The Chabad Custom:
No clear directive has been given with regards to the Chabad custom in whether one should say Hallel with the congregation prior to his Davening, if the circumstance occurs. Nevertheless, it is known that the Chabad Rabbeim would be careful to always pray with the same pace as the Minyan on Yom Tov in order to say Hallel with the congregation. This is despite the Rabbeim’s usual practice of praying at greater length than the Minyan. [Practically, the widespread custom amongst Chabad Chassidim is not to recite it before Davening.]
Should one who usually Davens in great length without the congregation do so on days that Hallel is said?
The Rebbe Rashab would Daven Shacharis of Yom Tov on pace of congregation in order to say Hallel with the congregation after Shacharis, at its appropriate time.
Being Yotzei Hallel by hearing it from another person/Fulfilling one’s obligation with the Chazan:
One can fulfill his obligation of Hallel through hearing it recited from another person. One can thus fulfill his obligation of Hallel through hearing the reading of the Chazan. [In such a case, he is required to hear the entire recital of Hallel from the Chazan.] This applies even if a Minyan is not present. This applies even if the person reciting Hallel has already fulfilled his obligation of Hallel. Nevertheless, this only applies if the listener answers “Halleluka” for each stanza recited. If he does not answer Hallelukah after each stanza, and is expert in how to do so, then he does not fulfill his obligation. However, some Poskim are lenient in a case that the person reciting the Hallel has not yet fulfilled his obligation, in which case it is not required for the listeners to recite Halleluka, even if they know how to do so. If the listener does not know how to recite the Hallelukah then he fulfills his obligation even if he does not answer Halleluka.
Hearing from many people reading simultaneously: It is permitted for many people to read the Hallel aloud simultaneously and have the remainder of the congregation listen and fulfill their obligation through this hearing. [One thus fulfills his obligation of Hallel through hearing the Chazan recite it even if there are other people saying Hallel aloud simultaneously.]
One fulfills his obligation of Hallel through hearing it recited from another person, even if a Minyan is not present and the person reciting it has already fulfilled his obligation. [Practically, those that are not expert in answering the Halleluka’s for the stanzas fulfill their obligation even if they do not do so.]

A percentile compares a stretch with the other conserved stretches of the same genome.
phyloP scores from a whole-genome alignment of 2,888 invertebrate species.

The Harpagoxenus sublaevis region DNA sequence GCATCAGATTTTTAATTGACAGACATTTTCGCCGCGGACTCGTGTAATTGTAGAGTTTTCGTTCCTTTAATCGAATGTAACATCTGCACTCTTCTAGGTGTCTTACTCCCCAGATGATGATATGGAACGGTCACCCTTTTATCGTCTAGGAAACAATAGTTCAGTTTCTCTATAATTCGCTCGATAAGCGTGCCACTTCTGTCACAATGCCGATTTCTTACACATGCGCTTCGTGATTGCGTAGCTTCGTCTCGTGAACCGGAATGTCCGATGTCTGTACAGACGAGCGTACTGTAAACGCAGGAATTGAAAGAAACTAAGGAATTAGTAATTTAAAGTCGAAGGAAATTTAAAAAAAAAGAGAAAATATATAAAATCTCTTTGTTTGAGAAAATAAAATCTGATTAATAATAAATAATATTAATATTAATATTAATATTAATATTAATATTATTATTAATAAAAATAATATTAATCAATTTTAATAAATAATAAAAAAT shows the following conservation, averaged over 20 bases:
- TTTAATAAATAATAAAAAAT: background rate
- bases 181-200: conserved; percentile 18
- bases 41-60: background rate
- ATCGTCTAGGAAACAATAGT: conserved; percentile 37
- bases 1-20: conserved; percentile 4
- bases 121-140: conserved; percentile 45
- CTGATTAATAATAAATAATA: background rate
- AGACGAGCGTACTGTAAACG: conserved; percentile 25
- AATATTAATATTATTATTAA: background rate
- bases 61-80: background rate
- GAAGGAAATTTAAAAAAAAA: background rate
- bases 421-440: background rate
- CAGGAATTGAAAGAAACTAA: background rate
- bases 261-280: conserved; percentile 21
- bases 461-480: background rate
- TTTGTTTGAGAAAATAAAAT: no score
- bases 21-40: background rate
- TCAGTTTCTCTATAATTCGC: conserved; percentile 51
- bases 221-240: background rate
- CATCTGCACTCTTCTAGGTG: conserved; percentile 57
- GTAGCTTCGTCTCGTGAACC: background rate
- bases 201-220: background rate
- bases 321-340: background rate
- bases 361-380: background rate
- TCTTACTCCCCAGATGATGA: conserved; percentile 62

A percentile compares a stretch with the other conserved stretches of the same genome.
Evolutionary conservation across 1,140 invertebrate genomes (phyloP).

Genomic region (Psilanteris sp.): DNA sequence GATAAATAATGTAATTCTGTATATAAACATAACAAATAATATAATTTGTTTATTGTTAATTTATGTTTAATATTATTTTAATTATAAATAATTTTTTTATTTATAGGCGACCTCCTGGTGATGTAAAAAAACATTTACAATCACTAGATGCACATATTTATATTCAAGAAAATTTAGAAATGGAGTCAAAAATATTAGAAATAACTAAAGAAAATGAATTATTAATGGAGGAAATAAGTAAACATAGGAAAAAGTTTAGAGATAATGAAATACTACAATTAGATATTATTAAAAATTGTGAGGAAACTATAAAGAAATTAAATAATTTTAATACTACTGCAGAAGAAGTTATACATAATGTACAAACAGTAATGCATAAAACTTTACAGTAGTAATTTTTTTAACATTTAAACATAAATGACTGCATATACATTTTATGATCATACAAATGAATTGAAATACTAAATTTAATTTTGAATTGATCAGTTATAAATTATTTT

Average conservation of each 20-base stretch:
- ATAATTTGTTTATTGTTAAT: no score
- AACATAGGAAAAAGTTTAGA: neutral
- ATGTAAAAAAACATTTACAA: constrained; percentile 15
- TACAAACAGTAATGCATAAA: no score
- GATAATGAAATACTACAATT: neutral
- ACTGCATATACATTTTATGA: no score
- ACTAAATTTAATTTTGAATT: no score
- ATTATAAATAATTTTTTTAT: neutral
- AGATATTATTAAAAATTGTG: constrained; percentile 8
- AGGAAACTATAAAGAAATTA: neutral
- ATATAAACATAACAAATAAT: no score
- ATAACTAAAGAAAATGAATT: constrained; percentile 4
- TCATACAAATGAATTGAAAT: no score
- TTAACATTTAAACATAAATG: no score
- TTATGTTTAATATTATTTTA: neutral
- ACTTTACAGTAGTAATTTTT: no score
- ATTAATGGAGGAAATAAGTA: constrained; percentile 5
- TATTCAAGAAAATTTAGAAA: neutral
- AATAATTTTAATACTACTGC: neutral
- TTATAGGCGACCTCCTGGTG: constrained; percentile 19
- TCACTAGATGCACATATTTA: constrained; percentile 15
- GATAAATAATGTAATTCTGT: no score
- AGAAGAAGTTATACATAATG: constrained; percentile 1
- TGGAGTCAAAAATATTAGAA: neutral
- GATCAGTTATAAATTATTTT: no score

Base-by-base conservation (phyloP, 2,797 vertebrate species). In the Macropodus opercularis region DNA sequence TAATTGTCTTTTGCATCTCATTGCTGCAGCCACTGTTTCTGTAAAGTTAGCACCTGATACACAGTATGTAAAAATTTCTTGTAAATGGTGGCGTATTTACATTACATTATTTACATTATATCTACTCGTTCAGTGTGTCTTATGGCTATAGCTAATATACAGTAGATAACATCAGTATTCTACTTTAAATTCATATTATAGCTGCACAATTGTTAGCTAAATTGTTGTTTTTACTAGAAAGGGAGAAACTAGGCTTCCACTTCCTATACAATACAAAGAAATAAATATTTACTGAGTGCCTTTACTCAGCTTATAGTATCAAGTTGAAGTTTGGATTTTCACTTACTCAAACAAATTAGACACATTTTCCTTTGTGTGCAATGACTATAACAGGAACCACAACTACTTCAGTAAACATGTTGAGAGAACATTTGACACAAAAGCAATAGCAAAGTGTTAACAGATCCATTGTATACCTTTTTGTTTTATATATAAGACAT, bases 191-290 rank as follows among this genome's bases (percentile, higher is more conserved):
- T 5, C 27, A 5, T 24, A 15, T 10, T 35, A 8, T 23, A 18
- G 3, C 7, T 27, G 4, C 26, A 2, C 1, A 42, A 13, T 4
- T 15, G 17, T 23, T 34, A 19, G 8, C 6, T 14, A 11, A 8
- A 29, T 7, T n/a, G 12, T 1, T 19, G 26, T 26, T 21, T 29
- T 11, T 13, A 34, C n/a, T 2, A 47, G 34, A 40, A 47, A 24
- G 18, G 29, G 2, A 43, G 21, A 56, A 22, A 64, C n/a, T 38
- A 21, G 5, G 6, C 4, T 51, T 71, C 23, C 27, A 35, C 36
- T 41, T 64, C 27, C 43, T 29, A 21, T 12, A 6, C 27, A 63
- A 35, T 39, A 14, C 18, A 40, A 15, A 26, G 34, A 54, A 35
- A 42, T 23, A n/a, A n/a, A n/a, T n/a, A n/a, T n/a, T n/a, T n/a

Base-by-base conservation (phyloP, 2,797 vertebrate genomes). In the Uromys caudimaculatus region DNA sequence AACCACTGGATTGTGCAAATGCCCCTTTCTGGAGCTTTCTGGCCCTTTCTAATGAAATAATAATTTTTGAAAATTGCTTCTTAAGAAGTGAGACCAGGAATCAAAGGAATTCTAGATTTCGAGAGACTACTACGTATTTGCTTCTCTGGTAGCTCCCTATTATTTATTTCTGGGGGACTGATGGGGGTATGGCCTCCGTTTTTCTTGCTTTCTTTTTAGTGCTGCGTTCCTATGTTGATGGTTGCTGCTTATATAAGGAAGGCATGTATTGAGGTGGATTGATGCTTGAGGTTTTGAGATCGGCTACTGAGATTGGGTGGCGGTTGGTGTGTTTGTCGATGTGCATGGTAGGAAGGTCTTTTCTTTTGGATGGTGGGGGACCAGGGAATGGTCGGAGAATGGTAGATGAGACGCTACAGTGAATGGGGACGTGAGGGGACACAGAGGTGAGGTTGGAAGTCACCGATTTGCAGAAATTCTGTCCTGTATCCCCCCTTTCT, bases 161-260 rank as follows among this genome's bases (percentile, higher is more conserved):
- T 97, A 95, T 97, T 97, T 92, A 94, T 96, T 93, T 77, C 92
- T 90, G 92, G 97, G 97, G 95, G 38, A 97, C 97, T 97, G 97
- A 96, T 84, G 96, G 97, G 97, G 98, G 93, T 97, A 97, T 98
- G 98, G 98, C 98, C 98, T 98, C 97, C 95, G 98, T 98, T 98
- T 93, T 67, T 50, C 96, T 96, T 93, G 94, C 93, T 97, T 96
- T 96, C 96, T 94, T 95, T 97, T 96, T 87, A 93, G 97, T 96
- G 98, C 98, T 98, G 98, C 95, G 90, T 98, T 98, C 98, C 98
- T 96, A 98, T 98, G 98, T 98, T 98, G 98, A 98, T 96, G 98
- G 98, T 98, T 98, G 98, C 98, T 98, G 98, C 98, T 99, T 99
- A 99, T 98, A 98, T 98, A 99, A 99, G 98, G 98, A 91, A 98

May a woman read Hallel on behalf of a man for him to fulfill his obligation?
No. If however the man repeats each word after her then he fulfills his obligation. Nevertheless, one who succumbs to this will have a curse befall upon his home. However, some Poskim rule that the above only applies to the complete Hallel recited on Holidays and Chanukah. However, on Rosh Chodesh, possibly a woman who is accustomed to say Hallel may read on behalf of a man who is listening and have him fulfill his obligation.
May a child read Hallel on behalf of another?
One does not fulfill his obligation with hearing the reading of Hallel from a child below the age of Bar Mitzvah even if he has reached the age of Chinuch. [However, it is possible that the above only applies to the complete Hallel recited on Holidays and Chanukah, while on Rosh Chodesh, perhaps a child may read on behalf of a man who is listening and have him fulfill his obligation. Practically, one is to be stringent in this matter.]
The language: From the letter of the law, Hallel may be recited in any language. One fulfills his obligation even if he does not understand the language that he is reading. [Nevertheless, it is a Mitzvah Min Hamuvchar to recite Hallel in Lashon Hakodesh.]
Which verses in Hallel are to be repeated? There are different customs regarding which verses are said twice. Each community is to follow their custom. [The widespread custom is to repeat each verse from Odecha until the conclusion of Hallel, by the verse of Hodu Lahashem. This is likewise the Chabad custom.]
Which parts are to be read aloud by the Chazan and repeated by the congregation? There are different customs regarding which verses are said aloud by the Chazan and then repeated by the congregation. Each community is to follow their custom. [The Chabad custom is for the Chazan to recite Hodu and for the listeners to recite Hodu and Yomar Nah. The Chazan repeats the verse of Hodu together with the congregation. The Chazan then recites Yomar and the listeners answer Hodu and Yomru Nah Beis. The Chazan then recites Yomru Nah Beis and the listeners answer Hodu and Yomru Nah Yirei. The Chazan then recites Yomru Nah Yirei and the listeners answer Hodu. The four phrases beginning Ana Hashem are each recited by the Chazan and repeated by the congregation. The stanzas are to be recited clearly by the Chazan and then answered by the congregation. Hence, the singing that customarily takes place during this recital should not drown out the voice of the Chazan or the congregation.]
One who is praying without a Minyan: The verse beginning Hodu LaHashem is repeated after each of the next three verses, even when one is praying in private.
Saying Hodu with two other people when praying privately: If one is reciting Hallel without a Minyan it is a Mitzvah to have another two people listen and answer [for Hodu and Ana]. This applies on all days that Hallel is recited, whether the complete or incomplete Hallel. [If however one cannot find another two people easily, then he is not required to trouble himself any further. Even one’s wife, and children that have reached Chinuch, join to make up the other two people needed for this purpose. However, it is a Mitzvah Min Hamuvchar to say it with two other men that are above the age of Mitzvos. Even if one has already recited Hallel he can join to answer for Hallel.]